Seattle, we have a new head tax. Here’s what that means

Last Tuesday, we asked for your questions about Seattle’s controversial head tax, which is also called an employee hours tax. Yesterday, the Seattle City Council passed it — though in a smaller form than what was initially proposed. This happened after a weekend of negotiation between the council and Mayor Jenny Durkan, who’d threatened to veto the original $500-per-employee tax.

The head tax that passed — a $275-per-employee tax on Seattle companies that gross more than $20 million a year — is now the highest employee tax of any major city in the country.

And now that we know the version of the tax that passed, we can add more clarity to the thoughtful questions that more than 30 of you asked last week. Want a rundown of what the head tax means and what the reaction’s been? (Spoiler alert: it got tense.) Check out the stories from Crosscut, The Seattle Times, and GeekWire.

1. Is there a list of all the companies affected? Particularly the big ones?

We haven’t found a definitive list of all 585 companies that will be affected, but The Seattle Times has a handy breakdown of the industries they fall into. For what it’s worth, the ReferenceUSA database identified Nordstrom, Swedish Medical Center, Safeco, Weyerhaeuser, Windermere Real Estate, Holland America, K2 Sports, as Seattle-based companies with at least 5,000 employees and sales volumes of at least $20 million. (Note: This is not quite an apples to apples comparison. The head tax would apply to companies that have an annual gross revenue of at least $20 million.)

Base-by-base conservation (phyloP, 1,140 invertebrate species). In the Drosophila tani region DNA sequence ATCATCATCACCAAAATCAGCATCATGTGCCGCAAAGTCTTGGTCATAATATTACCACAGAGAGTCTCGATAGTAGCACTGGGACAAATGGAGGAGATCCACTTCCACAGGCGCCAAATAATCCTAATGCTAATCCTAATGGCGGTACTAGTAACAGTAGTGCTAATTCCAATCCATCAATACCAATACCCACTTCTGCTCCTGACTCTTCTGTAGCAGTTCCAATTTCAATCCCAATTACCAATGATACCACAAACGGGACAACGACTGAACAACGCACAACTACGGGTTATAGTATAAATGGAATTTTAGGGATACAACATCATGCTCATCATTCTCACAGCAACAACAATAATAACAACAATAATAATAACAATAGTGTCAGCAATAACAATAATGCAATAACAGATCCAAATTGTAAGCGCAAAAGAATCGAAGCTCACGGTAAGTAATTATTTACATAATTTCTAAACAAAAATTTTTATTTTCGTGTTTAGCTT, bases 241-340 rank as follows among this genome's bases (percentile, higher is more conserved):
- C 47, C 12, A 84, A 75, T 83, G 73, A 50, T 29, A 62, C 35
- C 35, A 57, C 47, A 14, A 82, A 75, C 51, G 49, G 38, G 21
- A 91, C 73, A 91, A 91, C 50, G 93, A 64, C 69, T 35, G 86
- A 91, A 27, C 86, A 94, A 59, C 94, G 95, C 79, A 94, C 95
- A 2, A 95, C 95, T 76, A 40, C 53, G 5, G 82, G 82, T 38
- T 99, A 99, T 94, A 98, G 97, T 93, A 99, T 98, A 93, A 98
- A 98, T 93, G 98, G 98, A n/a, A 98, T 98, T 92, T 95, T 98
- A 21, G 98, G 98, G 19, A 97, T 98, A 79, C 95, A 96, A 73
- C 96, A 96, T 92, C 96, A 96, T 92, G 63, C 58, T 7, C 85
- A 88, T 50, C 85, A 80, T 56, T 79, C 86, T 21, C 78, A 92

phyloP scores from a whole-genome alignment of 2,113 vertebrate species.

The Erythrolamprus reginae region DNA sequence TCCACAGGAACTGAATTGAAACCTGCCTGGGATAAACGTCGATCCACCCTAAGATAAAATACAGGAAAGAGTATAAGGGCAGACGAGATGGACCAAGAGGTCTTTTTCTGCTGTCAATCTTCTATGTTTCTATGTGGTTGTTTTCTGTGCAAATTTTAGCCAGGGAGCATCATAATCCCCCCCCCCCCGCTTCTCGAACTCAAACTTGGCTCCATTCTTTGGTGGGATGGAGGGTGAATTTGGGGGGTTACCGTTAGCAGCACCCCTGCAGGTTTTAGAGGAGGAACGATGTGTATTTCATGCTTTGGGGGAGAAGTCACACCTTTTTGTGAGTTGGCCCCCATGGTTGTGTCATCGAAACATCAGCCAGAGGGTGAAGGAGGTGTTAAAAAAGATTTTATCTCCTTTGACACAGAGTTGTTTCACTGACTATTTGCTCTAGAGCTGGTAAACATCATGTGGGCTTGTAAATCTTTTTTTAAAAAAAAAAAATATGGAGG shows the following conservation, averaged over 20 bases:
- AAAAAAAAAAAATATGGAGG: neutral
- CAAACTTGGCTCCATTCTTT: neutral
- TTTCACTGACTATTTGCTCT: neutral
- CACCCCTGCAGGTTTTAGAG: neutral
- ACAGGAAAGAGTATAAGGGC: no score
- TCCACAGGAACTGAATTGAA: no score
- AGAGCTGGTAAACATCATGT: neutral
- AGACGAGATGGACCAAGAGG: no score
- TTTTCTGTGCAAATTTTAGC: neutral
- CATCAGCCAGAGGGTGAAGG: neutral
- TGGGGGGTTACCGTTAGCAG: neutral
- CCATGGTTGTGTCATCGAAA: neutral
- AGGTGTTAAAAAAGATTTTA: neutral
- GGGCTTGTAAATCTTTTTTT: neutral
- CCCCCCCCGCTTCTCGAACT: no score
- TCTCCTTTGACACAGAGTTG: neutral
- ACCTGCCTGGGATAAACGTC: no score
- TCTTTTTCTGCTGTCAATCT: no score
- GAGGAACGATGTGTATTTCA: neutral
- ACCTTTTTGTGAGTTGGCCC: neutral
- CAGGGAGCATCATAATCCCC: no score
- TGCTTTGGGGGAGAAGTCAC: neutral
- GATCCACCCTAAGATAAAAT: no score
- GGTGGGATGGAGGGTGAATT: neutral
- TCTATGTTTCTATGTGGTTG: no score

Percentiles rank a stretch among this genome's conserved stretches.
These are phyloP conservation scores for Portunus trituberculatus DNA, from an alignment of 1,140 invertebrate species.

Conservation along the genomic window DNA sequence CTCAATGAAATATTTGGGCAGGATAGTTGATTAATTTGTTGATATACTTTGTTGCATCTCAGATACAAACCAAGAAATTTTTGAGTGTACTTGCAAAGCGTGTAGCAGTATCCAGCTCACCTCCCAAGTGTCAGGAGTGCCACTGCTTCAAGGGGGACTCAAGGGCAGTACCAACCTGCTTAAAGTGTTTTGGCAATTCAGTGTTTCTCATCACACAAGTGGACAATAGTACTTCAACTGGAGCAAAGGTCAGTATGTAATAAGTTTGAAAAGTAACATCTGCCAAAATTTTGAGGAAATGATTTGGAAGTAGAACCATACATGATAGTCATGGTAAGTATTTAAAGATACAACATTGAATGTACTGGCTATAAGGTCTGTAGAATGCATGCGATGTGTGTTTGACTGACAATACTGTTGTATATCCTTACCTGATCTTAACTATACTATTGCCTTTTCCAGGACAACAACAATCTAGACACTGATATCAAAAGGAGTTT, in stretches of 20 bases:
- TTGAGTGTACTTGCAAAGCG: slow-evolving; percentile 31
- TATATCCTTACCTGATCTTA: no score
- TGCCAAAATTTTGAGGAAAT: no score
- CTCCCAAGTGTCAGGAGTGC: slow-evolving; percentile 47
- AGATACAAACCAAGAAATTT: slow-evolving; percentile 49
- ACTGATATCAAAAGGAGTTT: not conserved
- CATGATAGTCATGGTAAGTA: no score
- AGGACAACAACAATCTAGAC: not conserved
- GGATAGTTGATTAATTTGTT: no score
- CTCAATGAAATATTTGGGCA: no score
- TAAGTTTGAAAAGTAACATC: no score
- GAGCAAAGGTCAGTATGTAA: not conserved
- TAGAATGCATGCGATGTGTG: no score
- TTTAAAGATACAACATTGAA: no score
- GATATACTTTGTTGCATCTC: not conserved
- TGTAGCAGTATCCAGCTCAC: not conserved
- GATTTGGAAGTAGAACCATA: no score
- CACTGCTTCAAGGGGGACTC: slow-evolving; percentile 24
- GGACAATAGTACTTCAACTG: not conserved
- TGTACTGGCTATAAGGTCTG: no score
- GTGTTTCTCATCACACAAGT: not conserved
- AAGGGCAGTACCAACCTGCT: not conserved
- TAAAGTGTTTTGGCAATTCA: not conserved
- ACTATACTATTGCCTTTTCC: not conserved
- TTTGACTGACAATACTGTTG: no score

Several big players, like Zillow, Alaska Airlines and Expedia, recently spoke out against the tax. On Wednesday, a group of 130 other business owners published a letter of opposition to the idea, saying they’d like to work with the city council to find an alternative to the tax, which they say is “making businesses pay a price for creating jobs.”

“The framing of [the tax] was on Amazon, but it affects so many other companies,” Marilyn Strickland, president of the Seattle Metropolitan Chamber of Commerce, told us. Aside from local tech companies, she said the Chamber’s heard from Safeway, Uwajimaya, and even local pho restaurants who are concerned about how the tax could impact their small margins.

Here’s what a few longtime Seattle-based companies would be paying in taxes, as reported by The Puget Sound Business Journal:

  • Uwajimaya: about $260,000
  • Ivar’s: about $282,000
  • Starbucks: about $1.9 million

2. How will this affect companies like Microsoft and Boeing, which employ workers who live outside Seattle?

This one’s a bit tricky. When we asked the Seattle Chamber of Commerce, a representative told us that as of now, if a Microsoft employee works out of an office in Seattle, the company will have to pay 26 cents for each hour that employee works in the city. But Microsoft wouldn’t pay for the time that employee works at Microsoft’s Redmond headquarters or another of its offices around the world.

We’re checking with the city about this (we sent them what the Chamber said), and will update when we hear more.

3. Do other cities have a similar “head tax?”

Yep. Denver currently has one it calls an “Occupational Privilege Tax,” and it costs about $4 per employee every month. (Here’s the city’s FAQ on how it works). And other cities in Colorado, like Boulder, have considered one (though the one in Boulder ultimately did not happen). Chicago leaders repealed their city’s head tax in 2014 — but now they’re trying to bring it back. The mayor of Mountain View, California, which is home to Google, also proposed a head tax to build more affordable housing.